INDIANAPOLIS -- The combination of decitabine and carboplatin appears to improve the outcome of women who have late-stage ovarian cancer. In an upcoming issue of the journal Cancer (online today), Indiana University researchers report four of 10 patients who participated in a phase I clinical trial had no disease progression after six months of treatment. One patient experienced complete resolution of tumor tissue for a period of time.
Advanced ovarian cancer is often diagnosed too late for treatment to be effective. Patients are often told they have virtually no chance of recovery and only months to live.
Women participating in the study were between 51 and 71, and had previously exhausted all approved treatments for ovarian cancer. They enrolled in an Indiana University Melvin and Bren Simon Cancer Center clinical trial designed to increase their sensitivity to the commonly prescribed ovarian cancer drug, platinum-based carboplatin.
Women with ovarian cancer usually survive less than one year after they become resistant to carboplatin and their cancer recurs, said co-principal investigator Daniela Matei, M.D., an associate professor of medicine at the Indiana University School of Medicine. Matei led the clinical portion of the trial.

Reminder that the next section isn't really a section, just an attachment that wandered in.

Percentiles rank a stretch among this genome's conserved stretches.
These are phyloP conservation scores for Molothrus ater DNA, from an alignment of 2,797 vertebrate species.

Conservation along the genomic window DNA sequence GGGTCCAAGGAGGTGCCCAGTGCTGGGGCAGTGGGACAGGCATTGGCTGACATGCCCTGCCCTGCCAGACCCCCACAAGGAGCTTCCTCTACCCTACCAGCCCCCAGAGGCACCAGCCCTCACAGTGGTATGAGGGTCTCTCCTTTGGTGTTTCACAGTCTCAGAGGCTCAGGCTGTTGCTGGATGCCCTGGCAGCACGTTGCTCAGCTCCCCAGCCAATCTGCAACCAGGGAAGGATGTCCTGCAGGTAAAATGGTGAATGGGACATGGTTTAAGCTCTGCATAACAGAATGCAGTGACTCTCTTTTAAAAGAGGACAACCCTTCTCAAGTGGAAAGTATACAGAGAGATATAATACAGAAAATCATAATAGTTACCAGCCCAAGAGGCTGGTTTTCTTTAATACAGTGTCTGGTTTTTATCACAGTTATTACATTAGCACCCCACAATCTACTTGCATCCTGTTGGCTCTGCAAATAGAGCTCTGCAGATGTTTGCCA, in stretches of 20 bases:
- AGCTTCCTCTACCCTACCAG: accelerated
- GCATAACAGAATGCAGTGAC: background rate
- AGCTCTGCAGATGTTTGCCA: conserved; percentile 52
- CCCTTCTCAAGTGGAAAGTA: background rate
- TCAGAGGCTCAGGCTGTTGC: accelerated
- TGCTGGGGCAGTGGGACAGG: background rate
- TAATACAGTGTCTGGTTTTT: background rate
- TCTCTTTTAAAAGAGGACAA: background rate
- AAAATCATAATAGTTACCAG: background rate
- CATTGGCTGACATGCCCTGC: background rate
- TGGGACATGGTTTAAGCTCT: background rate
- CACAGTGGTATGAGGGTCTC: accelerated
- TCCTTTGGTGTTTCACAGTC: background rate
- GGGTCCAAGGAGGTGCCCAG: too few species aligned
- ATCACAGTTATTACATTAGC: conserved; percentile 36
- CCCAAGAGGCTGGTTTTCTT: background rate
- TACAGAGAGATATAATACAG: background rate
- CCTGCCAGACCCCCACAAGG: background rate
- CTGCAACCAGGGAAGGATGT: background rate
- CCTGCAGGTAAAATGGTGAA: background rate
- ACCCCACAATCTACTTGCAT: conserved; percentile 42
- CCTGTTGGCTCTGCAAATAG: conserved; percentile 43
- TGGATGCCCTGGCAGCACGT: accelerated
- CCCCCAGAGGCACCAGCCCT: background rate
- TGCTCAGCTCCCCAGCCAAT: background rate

"Carboplatin is the most efficient drug therapy for ovarian cancer," Matei said. "Unfortunately, patients with recurrent disease become resistant to the drug after one or two rounds."
Decitabine was first used to treat the study patients intravenously daily for five days followed on the eighth day with carboplatin. After a month, the regimen begins again.
Six months after the trial began, four of the patients had no disease progression. At eight-and-a-half months, seven patients were alive (and at press time, still alive). Cancerous tissue in one of the patients shrank completely.
Adverse reactions to the treatment regiments were mild, including nausea, fatigu
|Contact: Mary L. Hardin|
Indiana University School of Medicine